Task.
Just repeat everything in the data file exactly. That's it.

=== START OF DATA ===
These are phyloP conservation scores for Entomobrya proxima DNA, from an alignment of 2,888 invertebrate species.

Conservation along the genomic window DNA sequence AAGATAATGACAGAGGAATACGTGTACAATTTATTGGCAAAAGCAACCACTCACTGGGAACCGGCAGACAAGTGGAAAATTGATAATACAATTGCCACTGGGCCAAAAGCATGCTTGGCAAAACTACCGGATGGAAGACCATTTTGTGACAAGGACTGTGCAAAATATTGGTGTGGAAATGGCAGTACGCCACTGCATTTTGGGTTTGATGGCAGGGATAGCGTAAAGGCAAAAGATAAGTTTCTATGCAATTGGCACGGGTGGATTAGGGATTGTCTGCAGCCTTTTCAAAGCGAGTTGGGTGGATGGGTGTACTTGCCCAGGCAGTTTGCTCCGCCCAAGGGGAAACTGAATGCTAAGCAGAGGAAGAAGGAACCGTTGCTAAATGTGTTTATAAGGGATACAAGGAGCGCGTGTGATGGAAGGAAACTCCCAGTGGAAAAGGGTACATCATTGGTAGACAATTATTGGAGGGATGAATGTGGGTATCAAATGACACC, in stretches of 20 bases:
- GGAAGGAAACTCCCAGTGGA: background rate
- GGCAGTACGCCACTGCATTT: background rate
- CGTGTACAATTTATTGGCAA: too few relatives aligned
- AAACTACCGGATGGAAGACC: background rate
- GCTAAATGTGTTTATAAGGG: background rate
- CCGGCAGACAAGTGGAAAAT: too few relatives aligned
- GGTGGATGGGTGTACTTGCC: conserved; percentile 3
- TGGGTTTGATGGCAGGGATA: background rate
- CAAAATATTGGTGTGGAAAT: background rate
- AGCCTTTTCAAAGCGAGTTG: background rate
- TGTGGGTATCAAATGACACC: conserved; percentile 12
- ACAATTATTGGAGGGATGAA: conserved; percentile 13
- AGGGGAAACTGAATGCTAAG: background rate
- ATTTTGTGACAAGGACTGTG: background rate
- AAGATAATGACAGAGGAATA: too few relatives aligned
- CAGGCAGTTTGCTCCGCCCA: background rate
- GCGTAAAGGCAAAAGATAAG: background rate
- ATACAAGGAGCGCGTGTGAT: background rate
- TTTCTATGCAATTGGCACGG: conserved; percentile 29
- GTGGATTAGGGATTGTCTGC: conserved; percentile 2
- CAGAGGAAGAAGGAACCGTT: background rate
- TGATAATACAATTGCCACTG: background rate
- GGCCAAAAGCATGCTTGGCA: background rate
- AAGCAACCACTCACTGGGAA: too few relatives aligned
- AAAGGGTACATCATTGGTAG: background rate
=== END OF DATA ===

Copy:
These are phyloP conservation scores for Entomobrya proxima DNA, from an alignment of 2,888 invertebrate species.

Conservation along the genomic window DNA sequence AAGATAATGACAGAGGAATACGTGTACAATTTATTGGCAAAAGCAACCACTCACTGGGAACCGGCAGACAAGTGGAAAATTGATAATACAATTGCCACTGGGCCAAAAGCATGCTTGGCAAAACTACCGGATGGAAGACCATTTTGTGACAAGGACTGTGCAAAATATTGGTGTGGAAATGGCAGTACGCCACTGCATTTTGGGTTTGATGGCAGGGATAGCGTAAAGGCAAAAGATAAGTTTCTATGCAATTGGCACGGGTGGATTAGGGATTGTCTGCAGCCTTTTCAAAGCGAGTTGGGTGGATGGGTGTACTTGCCCAGGCAGTTTGCTCCGCCCAAGGGGAAACTGAATGCTAAGCAGAGGAAGAAGGAACCGTTGCTAAATGTGTTTATAAGGGATACAAGGAGCGCGTGTGATGGAAGGAAACTCCCAGTGGAAAAGGGTACATCATTGGTAGACAATTATTGGAGGGATGAATGTGGGTATCAAATGACACC, in stretches of 20 bases:
- GGAAGGAAACTCCCAGTGGA: background rate
- GGCAGTACGCCACTGCATTT: background rate
- CGTGTACAATTTATTGGCAA: too few relatives aligned
- AAACTACCGGATGGAAGACC: background rate
- GCTAAATGTGTTTATAAGGG: background rate
- CCGGCAGACAAGTGGAAAAT: too few relatives aligned
- GGTGGATGGGTGTACTTGCC: conserved; percentile 3
- TGGGTTTGATGGCAGGGATA: background rate
- CAAAATATTGGTGTGGAAAT: background rate
- AGCCTTTTCAAAGCGAGTTG: background rate
- TGTGGGTATCAAATGACACC: conserved; percentile 12
- ACAATTATTGGAGGGATGAA: conserved; percentile 13
- AGGGGAAACTGAATGCTAAG: background rate
- ATTTTGTGACAAGGACTGTG: background rate
- AAGATAATGACAGAGGAATA: too few relatives aligned
- CAGGCAGTTTGCTCCGCCCA: background rate
- GCGTAAAGGCAAAAGATAAG: background rate
- ATACAAGGAGCGCGTGTGAT: background rate
- TTTCTATGCAATTGGCACGG: conserved; percentile 29
- GTGGATTAGGGATTGTCTGC: conserved; percentile 2
- CAGAGGAAGAAGGAACCGTT: background rate
- TGATAATACAATTGCCACTG: background rate
- GGCCAAAAGCATGCTTGGCA: background rate
- AAGCAACCACTCACTGGGAA: too few relatives aligned
- AAAGGGTACATCATTGGTAG: background rate